[2] Intel® 64 and IA-32 Architectures Software Developer's Manual Volume 3B: System Programming Guide, Part 2
For more complete information about compiler optimizations, see our Optimization Notice.
File power_gov.rev72.tgz40.17 KB


Martin Dimitrov (Intel)'s picture

Hi Filippo,

The Power Governor code has not yet been updated to support Haswell yet. However, it could be made to work with Haswell using a simplee change (litereally 1 line of code where the machine model is added to the list of recognized models). The source code for power governor is actually included in the linux version of the power gadjet :

Martin Dimitrov (Intel)'s picture


I believe that RAPL_LOCK cannot be unset without a reboot. If your RAPL_LOCK is perfmanently set (even after a reboot) and you have no option to unset it in BIOS - I would recommend trying on a different computer if possible. There registers are not architectural and they are not always exposed/suppored by vendors .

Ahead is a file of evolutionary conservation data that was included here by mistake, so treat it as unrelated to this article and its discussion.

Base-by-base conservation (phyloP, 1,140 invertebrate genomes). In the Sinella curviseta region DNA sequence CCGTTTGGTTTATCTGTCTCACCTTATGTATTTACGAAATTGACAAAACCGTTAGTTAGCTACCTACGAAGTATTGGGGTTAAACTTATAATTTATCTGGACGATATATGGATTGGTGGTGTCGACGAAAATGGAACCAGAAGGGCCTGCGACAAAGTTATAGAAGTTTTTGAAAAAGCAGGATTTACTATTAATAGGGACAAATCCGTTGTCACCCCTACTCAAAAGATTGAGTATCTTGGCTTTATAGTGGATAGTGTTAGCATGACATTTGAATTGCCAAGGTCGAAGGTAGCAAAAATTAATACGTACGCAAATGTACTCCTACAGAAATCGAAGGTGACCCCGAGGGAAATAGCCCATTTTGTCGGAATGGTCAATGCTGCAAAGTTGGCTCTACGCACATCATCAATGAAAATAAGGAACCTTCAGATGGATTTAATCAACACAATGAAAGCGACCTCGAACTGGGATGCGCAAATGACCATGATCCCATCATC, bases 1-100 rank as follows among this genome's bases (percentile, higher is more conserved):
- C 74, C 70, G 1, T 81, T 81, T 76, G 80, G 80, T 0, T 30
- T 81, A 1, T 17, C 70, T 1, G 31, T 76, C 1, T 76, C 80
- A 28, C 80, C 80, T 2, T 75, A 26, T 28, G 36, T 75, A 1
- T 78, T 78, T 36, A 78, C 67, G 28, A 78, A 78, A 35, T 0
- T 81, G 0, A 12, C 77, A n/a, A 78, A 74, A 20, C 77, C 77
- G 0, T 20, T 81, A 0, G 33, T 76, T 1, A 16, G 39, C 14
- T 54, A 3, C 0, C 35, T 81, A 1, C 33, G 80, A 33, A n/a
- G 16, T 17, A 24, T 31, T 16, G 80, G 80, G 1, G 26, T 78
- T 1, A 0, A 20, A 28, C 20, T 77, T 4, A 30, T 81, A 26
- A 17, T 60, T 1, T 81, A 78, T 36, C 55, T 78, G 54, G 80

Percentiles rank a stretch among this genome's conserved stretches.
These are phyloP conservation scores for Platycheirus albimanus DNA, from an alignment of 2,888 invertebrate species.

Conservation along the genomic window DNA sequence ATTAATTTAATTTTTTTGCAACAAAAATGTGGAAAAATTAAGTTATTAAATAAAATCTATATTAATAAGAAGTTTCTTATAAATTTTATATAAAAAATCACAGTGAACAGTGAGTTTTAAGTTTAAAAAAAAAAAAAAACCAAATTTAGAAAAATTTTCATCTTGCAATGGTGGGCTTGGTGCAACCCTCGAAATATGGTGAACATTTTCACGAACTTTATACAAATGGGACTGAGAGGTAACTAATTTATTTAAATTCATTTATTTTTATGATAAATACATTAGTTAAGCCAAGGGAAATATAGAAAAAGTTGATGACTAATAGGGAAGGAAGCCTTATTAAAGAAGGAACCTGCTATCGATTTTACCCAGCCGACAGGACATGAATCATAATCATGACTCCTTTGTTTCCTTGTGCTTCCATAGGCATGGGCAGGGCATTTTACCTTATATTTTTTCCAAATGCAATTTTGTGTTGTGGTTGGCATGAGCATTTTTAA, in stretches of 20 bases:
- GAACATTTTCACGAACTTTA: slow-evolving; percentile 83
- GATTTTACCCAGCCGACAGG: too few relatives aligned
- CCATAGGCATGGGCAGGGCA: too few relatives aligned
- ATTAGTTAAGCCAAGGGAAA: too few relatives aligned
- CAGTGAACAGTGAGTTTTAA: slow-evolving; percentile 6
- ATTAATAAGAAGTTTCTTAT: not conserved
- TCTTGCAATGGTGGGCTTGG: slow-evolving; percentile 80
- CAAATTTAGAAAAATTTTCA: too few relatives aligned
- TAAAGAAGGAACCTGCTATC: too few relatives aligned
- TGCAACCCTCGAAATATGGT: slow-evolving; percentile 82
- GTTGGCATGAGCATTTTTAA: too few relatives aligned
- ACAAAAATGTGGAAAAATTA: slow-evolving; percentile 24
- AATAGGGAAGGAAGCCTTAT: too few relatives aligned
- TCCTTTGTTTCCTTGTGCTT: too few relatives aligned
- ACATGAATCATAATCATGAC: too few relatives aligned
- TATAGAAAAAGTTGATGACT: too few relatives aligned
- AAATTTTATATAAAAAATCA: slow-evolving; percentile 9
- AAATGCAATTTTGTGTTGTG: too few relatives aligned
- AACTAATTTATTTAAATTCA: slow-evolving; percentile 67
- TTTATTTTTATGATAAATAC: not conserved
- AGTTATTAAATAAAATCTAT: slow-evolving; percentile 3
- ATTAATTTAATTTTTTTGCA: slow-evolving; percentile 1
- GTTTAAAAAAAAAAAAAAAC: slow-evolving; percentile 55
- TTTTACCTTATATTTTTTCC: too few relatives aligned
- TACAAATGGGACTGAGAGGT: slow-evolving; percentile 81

Filippo Sironi's picture

I'd like to run the power governor on top of my workstation with a recent Intel Xeon E3-1270 v3 (Haswell).
However, the power governor exits with the following error:
RAPL not supported, or machine model 306c3 not recognized.
Init failed!
I'm able to read energy consumption information directly from MSRs or through the performance counter monitor (provided by Intel).
Does the power governor support Haswell yet?

PS: is it possible to get the source code of the power governor and RAPL library?

Rajiv N.'s picture

From the first comment, you see that I could not disable the RAPL_LOCK in the BIOS version A19 on my Latitude E6420 with a Sandy Bridge processor.
I have two questions: